Renewable energy belongs best on brownfields

Steel Winds turbines, New York. Courtesy Department of Environmental Conservation.

One of the most exciting things about working on renewable energy issues in a land conservation organization is that every day we wade deep into the policies that will impact our public lands for decades to come. Our energy team works hard to support the nation’s shift to clean, renewable energy. At the same time, it’s important to us that the impacts of solar, wind, and geothermal facilities on our precious landscapes are kept to a minimum.

We’ve been advocating for what I think is a really cool idea: developing renewable energy on brownfields instead of undeveloped green, natural areas.

Brownfields are patches of land that have previously been used for industrial purposes and may have been contaminated by a hazardous substance or pollutant. They are commonly old industrial sites, former military bases, or deserted factories or commercial buildings. Many brownfields lay abandoned and idle. Developing energy on these neglected sites is a resourceful way to kill two birds with one stone, essentially using our polluted past to get to our clean future.

All told, there are approximately 480,000 brownfield sites and almost 15 million acres of potentially contaminated properties across the United States. In conjunction with the National Renewable Energy Lab, the Environmental Protection Agency — charged with tracking these sites and overseeing their cleanups — has found nearly 4,100 sites with potential for redevelopment with renewable energy generation. If you have Google Earth on your computer, you can play around on the brownfields and renewable energy map with the EPA’s nifty Google Earth tool.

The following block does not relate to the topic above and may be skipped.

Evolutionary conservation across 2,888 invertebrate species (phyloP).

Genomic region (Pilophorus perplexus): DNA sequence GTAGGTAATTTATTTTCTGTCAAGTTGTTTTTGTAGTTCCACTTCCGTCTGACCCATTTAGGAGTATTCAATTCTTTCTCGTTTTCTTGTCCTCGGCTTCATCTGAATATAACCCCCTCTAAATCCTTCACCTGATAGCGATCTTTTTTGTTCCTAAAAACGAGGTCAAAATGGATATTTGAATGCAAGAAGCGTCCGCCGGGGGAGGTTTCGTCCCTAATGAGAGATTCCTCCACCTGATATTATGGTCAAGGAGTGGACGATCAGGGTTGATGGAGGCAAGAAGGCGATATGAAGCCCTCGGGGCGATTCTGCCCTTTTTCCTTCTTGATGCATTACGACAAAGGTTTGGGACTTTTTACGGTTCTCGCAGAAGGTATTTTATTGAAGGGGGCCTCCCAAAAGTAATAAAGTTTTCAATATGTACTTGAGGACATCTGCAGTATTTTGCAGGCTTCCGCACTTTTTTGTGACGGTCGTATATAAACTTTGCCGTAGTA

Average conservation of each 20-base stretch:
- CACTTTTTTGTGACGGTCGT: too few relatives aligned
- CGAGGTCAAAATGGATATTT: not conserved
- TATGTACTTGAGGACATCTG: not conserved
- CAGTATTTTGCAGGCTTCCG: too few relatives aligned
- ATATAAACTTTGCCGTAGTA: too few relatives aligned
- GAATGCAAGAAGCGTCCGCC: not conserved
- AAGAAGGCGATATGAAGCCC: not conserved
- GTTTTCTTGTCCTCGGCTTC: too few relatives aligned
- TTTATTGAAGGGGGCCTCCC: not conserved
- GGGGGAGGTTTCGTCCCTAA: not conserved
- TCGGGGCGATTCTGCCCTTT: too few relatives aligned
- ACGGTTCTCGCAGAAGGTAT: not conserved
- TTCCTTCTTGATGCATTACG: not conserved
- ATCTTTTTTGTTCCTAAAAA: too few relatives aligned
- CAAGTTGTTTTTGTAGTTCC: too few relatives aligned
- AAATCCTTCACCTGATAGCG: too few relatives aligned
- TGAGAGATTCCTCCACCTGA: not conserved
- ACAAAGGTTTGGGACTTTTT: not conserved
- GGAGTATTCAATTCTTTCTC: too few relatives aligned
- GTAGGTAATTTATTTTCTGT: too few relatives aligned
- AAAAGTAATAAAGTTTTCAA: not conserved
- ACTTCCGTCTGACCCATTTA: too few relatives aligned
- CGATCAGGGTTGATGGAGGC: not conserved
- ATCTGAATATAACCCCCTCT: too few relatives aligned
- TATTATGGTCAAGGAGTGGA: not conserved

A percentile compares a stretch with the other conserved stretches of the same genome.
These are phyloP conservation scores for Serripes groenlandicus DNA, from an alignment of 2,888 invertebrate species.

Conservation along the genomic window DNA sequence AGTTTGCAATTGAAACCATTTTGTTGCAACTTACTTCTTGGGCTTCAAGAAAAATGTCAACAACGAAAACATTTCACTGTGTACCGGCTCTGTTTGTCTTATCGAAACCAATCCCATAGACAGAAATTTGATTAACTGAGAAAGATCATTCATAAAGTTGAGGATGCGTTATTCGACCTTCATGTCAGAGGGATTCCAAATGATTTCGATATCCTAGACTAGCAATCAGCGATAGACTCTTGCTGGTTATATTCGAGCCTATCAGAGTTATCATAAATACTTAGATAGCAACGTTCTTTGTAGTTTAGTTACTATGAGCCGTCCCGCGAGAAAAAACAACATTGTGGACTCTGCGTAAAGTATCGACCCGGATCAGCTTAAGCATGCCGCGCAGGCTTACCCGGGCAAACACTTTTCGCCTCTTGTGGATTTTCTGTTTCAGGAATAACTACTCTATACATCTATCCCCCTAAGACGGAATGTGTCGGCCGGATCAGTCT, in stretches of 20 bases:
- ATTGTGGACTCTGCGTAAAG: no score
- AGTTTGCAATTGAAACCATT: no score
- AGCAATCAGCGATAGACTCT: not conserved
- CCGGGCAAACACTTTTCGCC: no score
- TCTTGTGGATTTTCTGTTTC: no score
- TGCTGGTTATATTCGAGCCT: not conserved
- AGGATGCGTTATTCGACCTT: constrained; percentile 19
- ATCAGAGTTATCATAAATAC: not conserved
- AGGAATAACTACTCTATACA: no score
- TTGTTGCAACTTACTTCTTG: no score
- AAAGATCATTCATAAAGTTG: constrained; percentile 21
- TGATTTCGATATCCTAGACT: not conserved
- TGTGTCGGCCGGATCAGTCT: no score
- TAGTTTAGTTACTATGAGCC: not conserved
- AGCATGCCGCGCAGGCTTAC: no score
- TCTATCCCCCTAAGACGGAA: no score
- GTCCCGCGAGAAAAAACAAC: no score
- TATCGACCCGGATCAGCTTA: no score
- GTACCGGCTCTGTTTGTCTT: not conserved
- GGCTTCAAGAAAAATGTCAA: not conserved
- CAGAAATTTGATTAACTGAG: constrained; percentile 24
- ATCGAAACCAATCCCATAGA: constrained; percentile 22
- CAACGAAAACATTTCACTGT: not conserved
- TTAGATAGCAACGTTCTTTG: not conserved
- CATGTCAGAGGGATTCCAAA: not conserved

In addition to the fact that prioritizing renewable energy development on disturbed lands helps keep our intact lands healthy, we like this idea because cleaning up brownfields improves community wellbeing, relieves local tax burdens, encourages development, and enriches the surrounding environment.

Brownfields often already have existing electrical and transmission capacity and are zoned for industrial uses — making them ideal to build on. These are the reasons the U.S. Conference of Mayors joined us in signing an open letter to the committees of Congress working to pass comprehensive energy legislation, calling for these opportunities to be incentivized.

Not to mention, this idea has already been put into action successfully. The Steel Winds wind farm in Lackawanna, N.Y., was built on 30 acres once occupied by Bethlehem Steel. The site has been redeveloped with 8 wind turbines that could power 9,000 homes.

Fort Carson landfill solar development, Colorado. Photo by Army Environmental Update, Courtesy Flickr.“We were the old Rust Belt, with all the negatives. Right now, we are progressive and we are leading the way,” said Norman Polanksi Jr., the mayor of Lackawanna and a former steel worker who lost his job when the industry shut down.

Another example is the Fort Carson Landfill Solar Development near Colorado Springs, Colo. This solar array was built on 12 acres of a former landfill, and generates about 3200 megawatt hours of energy per year, helping the city of Fort Collins, Colo., to meet its energy needs.

photos:
Steel Winds turbines, New York. Courtesy Department of Environmental Conservation.
Fort Carson landfill solar development, Colorado. Photo by Army Environmental Update, Courtesy Flickr.

Comments